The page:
Streatham Campus has achieved a Green Flag Award celebrating outdoor space excellence for the last nine years and is ranked among the best parks and green spaces in the country. Our grounds are well-maintained and well-managed and have excellent facilities.
Streatham Campus is the larger of its two campuses and is acknowledged as the most beautiful and botanically interesting of any UK University.
The original planting on the campus dates back to the 19th century, when the grounds of Reed (then Streatham) Hall were laid out and planted by the Veitch family of nurserymen, with funds provided by East India Merchant Richard Thornton West.
This style and quality of planting has inspired the development of the campus and successive Grounds Managers and horticultural staff have exploited the wonderful micro-climates which the buildings and topography create, to grow rare, tender and exotic plants, continually enhancing campus collections and improving the biodiversity and resources for learning and enjoyment. They contribute significantly to the publicly accessible open space in Exeter.
The quality open space is available for the local community to visit and use responsibly; we ask that everyone on campus respect the grounds.
Exeter Community Garden
The Exeter Community Garden is a community association which was set up by the University and the Students’ Guild and is managed by volunteers of staff, students and members of the community. It is located in the corner of the field past the Sports Park and the Innovation Centre and allows members to share skills and promotes mental wellbeing through social interaction.
It consists of raised beds, a beehive, an orchard of traditional fruit trees which includes a physic garden, two polytunnels and a greenhouse.
The group has engaged with our students and academics to launch the Permaculture, Growing Food with Nature MA in Food Studies based on the community garden site and using the facilities here. The course specifically investigates food production without cultivation, using sustainable products.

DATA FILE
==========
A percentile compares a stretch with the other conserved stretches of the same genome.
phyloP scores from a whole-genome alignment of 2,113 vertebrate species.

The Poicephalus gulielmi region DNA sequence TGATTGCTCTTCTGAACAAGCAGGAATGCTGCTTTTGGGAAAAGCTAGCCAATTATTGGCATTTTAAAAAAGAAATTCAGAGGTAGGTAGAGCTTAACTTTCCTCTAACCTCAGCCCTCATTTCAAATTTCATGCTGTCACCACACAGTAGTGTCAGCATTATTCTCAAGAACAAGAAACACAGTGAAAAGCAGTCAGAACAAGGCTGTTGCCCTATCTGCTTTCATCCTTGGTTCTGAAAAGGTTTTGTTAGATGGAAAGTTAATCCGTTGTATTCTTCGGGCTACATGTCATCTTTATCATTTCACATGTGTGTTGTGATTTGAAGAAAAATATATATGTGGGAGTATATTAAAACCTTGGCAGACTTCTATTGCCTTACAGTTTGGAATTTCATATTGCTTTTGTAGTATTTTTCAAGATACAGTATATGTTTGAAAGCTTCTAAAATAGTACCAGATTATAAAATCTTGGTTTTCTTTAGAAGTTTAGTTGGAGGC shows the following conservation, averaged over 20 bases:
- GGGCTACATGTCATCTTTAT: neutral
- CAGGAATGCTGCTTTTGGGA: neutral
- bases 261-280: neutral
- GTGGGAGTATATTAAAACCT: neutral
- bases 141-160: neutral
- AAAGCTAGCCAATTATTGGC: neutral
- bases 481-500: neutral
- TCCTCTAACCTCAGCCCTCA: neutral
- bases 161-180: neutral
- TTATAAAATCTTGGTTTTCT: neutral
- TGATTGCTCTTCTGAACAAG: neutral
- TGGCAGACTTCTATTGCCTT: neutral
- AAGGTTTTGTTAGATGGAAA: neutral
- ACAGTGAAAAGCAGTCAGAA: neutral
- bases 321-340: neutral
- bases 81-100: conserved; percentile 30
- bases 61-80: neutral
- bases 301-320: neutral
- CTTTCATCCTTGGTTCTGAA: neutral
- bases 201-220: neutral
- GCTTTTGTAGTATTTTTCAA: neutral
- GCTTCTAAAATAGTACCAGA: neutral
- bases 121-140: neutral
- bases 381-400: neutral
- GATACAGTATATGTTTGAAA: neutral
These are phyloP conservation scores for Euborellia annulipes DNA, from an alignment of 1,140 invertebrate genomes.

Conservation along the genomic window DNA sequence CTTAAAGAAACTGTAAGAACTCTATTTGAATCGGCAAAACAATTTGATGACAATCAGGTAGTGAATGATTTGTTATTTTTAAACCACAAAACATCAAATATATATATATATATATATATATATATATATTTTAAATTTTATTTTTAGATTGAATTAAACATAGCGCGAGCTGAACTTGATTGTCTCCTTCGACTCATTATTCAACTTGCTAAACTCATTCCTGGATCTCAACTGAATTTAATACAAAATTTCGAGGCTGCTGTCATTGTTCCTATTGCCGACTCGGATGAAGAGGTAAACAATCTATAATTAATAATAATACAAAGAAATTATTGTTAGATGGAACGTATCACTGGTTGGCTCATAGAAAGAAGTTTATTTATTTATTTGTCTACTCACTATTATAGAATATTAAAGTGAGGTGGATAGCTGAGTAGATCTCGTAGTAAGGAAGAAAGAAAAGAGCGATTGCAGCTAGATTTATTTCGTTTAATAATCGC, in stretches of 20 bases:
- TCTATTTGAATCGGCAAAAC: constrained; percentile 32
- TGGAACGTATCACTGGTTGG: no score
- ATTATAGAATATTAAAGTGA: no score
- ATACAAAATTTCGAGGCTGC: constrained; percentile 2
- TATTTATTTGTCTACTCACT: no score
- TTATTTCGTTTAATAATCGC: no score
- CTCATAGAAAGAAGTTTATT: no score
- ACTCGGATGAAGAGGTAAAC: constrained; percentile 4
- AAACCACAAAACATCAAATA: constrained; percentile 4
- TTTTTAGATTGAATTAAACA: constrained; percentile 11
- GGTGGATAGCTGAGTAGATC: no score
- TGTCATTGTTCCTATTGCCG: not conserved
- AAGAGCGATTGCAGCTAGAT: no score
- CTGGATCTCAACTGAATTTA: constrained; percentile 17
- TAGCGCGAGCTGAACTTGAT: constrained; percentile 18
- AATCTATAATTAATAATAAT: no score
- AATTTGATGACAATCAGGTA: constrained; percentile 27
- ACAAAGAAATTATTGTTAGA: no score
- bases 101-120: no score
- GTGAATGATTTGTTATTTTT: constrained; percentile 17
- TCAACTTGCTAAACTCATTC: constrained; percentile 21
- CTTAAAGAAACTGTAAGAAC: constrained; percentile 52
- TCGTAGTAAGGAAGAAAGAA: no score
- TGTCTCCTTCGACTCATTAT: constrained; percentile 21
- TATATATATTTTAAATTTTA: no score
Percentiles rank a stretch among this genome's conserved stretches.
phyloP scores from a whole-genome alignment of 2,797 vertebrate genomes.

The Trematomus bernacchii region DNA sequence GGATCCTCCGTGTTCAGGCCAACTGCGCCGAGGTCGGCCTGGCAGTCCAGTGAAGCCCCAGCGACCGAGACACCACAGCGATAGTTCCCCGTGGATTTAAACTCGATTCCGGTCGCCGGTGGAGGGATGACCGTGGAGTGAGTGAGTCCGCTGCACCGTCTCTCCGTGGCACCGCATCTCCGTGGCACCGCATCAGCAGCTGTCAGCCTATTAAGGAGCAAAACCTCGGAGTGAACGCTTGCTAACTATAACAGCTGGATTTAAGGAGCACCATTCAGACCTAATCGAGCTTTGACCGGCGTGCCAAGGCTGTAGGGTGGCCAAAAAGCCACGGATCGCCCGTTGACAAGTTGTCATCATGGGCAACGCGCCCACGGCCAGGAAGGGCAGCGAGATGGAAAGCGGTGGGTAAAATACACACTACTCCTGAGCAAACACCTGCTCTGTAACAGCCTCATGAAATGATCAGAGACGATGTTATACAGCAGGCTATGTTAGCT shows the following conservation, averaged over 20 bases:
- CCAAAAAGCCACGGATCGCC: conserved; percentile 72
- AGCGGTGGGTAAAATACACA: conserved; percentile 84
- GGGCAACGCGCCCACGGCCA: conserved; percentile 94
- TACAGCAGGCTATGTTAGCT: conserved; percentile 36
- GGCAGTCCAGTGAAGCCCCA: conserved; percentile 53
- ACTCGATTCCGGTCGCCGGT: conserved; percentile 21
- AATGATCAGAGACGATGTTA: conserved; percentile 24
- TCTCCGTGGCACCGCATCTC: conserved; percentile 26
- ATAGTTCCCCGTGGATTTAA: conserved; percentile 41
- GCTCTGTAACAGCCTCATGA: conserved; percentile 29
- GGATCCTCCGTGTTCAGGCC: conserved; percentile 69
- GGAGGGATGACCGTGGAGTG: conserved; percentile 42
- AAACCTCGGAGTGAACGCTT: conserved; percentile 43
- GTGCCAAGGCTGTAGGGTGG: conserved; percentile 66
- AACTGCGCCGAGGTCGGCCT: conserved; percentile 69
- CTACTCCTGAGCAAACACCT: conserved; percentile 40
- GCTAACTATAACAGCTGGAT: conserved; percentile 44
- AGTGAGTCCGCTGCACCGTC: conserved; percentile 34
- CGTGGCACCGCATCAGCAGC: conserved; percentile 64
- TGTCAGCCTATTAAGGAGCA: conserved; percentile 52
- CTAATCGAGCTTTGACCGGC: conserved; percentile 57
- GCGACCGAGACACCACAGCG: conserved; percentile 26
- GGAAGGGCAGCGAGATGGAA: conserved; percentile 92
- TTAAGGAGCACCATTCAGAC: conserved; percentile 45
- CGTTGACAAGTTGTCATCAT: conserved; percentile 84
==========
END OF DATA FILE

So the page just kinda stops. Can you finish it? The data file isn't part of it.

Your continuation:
Exeter Community Garden been awarded the RHS Britain in Bloom Level 4 Thriving Category in Exeter City’s In Your Neighbourhood Campaign and has also achieved Outstanding when assessed under the RHS It’s Your Neighbourhood assessment of community projects. Judges praised the participative approach, biodiversity and sustainability. It is also visited by local primary schools to help improve knowledge of food production and healthy eating.
If you would like further information, please visit their Facebook page.
The University of Exeter’s Streatham Campus is acknowledged as the most beautiful and botanically interesting of any UK University. Streatham Campus is described by The Times as the ‘best-gardened campus in Britain’ and by The Independent as having a ‘sublime’ setting.
- Reed Arboretum and Italianate Garden
- Poole Gate and Old Botanic Garden*
- Business School Courtyards and Alpine Beds*
- Magnolia Lawn
- Taddiforde Valley and Millennium Magnolias
- Edinburgh Wild Conifer Collection
- Birks Bank Arboretum
- Reed Walled Garden and Azaras
- International Garden
- Cacti Beds*
- Hybrid Azaleas
- Cherry Orchard
- Wildflower Meadow
- Diamond Waterway
* suitable for wheelchair access
The University of Exeter Streatham and St Luke’s campuses, fields and woodland areas contain over 10,000 mature trees managed by the Grounds staff.
This guide has been developed to enable some of our significant trees to be visited and enjoyed. It is not a comprehensive list, but provides a flavour of some of the elements that contribute to the look and feel of the estate resource.
It can start/finish at any point around the route, which takes in the following areas:
- Duryard Lawn
- Birks Bank Arboretum
- Reed Hall Gardens and Grounds
- Queen’s Drive Arboretum
- Streatham Farm/Poole Gate/Old Library/Washington Singer
- Plantation/Stocker Road
- Lafrowda Residences
The Biodiversity Trail has been devised to help students, staff and visitors enjoy a route around the Streatham Campus that can help demonstrate the impact of some of the sustainable practices.
It can start/finish at any of the following points around the route.
- Field above Car Park B
- Taddiforde Valley (Higher Hoopern)
- Pine Tree Belt Car Park A-B to Harrison Building
- Harrison Heather Banking
- Laver Pond
- Lower Hoopern Valley and Hatherly Labs Banking
- Queen’s Building/Washington Singer
- Reed Pond and Reed Hall Gardens